The coronavirus disease 2019 (COVID-19) pandemic has caused employers to make significant changes to their business practices, including onboarding. Managers and new hires across the country are navigating the unchartered waters of remote onboarding.
The onboarding process—which is designed to cultivate a long-term relationship between the employer and the employee while fostering a feeling of belonging and an affirmation of making the right choice—is one that is extremely important for both employers and employees. As such, employers should still prioritize onboarding new hires, even though their training will be conducted virtually instead of in-person due to the COVID-19 pandemic.
Why Is Onboarding Important?
A study published in the Academy of Management Journal found that the first 90 days of employment is a pivotal time period for employees to build rapport with a company, its management and their co-workers. When you share your company’s goals and values with your employees while simultaneously showing them how to do their jobs, everyone benefits.
Best Practices for Remote Onboarding
If you have new hires who need to be onboarded remotely during the pandemic, keep the following best practices in mind:
Meet with them in-person on their first day, if possible. If your local laws allow for it, try to meet with new hires at the office to welcome them to the company, get them set up with any necessary equipment and deliver any printed training materials. Be sure to test the equipment to make sure it works before you both leave the office. Keep social distancing guidelines in mind when meeting with new hires, which include keeping a 6-foot distance at all times. While it may seem odd, avoid shaking hands to prevent the spread of COVID-19.
Set clear expectations with new hires. One of the most common mistakes employers make with onboarding plans is not setting clear expectations. Because your onboarding process is now being done remotely and you’re not there in-person to monitor a new hire’s progress, setting expectations becomes even more important. Expectations that should be discussed include the company’s values, the team’s objectives and the new hire’s responsibilities.
Don’t overwhelm new hires with too much training. Training new hires remotely isn’t ideal for managers or the new employee. As such, prioritize the training and only train new hires on the skills that are absolutely essential for them to be able to do their job. Overwhelming new employees with too much information at once when they’re working from home can lead to confusion, stress and frustration.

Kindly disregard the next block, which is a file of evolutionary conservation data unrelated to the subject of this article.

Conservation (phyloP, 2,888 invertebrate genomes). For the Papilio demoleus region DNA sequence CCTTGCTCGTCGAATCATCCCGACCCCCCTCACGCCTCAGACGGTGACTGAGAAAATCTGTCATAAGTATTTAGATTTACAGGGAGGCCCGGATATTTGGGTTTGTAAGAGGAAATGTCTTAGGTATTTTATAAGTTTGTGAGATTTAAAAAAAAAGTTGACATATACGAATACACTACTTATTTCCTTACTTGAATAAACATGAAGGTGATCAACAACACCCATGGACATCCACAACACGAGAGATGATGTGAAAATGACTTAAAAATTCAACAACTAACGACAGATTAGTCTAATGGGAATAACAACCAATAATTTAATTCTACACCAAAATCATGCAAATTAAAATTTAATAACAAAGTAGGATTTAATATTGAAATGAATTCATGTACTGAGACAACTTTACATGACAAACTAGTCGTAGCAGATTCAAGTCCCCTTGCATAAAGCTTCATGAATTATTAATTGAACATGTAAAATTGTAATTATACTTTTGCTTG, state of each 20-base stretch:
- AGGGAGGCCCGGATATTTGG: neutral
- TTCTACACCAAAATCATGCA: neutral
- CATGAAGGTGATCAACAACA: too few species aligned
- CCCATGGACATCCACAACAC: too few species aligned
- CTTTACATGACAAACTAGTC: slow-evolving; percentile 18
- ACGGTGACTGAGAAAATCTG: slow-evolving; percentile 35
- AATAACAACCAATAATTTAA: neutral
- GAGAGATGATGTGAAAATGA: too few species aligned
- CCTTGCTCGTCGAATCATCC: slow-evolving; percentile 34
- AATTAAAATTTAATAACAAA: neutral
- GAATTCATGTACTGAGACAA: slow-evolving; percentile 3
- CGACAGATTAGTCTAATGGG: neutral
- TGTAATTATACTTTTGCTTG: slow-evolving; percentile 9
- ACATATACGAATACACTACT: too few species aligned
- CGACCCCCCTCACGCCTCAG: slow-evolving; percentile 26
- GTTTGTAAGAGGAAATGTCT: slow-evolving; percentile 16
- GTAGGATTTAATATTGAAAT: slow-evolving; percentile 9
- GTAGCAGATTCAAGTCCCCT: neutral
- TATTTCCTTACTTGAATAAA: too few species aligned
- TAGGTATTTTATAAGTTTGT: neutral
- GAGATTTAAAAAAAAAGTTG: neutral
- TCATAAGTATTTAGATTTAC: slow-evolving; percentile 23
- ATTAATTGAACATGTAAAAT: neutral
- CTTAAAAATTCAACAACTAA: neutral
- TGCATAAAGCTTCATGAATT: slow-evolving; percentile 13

Check in with new hires daily. Having employees work from home can help keep them healthy, but it can become isolating, especially for new hires. Schedule a daily call or video chat to help new hires feel like part of the team and give them the opportunity to ask questions.
Match a new hire with a remote mentor. Assigning mentors to new hires can be highly advantageous to both parties. It gives new hires someone to contact for questions and helps mentors develop confidence and pride in their jobs. Encourage mentors to have daily check-ins with new hires to establish a professional relationship and help the new hires feel included.
For More Information
An effective onboarding program, regardless of whether it’s an in-person program or a remote program, provides employers with a solid starting point during which they can communicate their values to their employees and explain why they do what they do. It also helps new hires easily assimilate into company culture. An employee who has gone through a positive onboarding experience helps build a positive reputation for his or her company among talented job seekers.
While onboarding your new hires may not be your first choice, the COVID-19 pandemic has required employers across the country to get creative. For more information about how your organization can respond to the pandemic, or for additional onboarding resources, contact Allegeant LLC.
This HR Insights is not intended to be exhaustive nor should any discussion or opinions be construed as professional advice.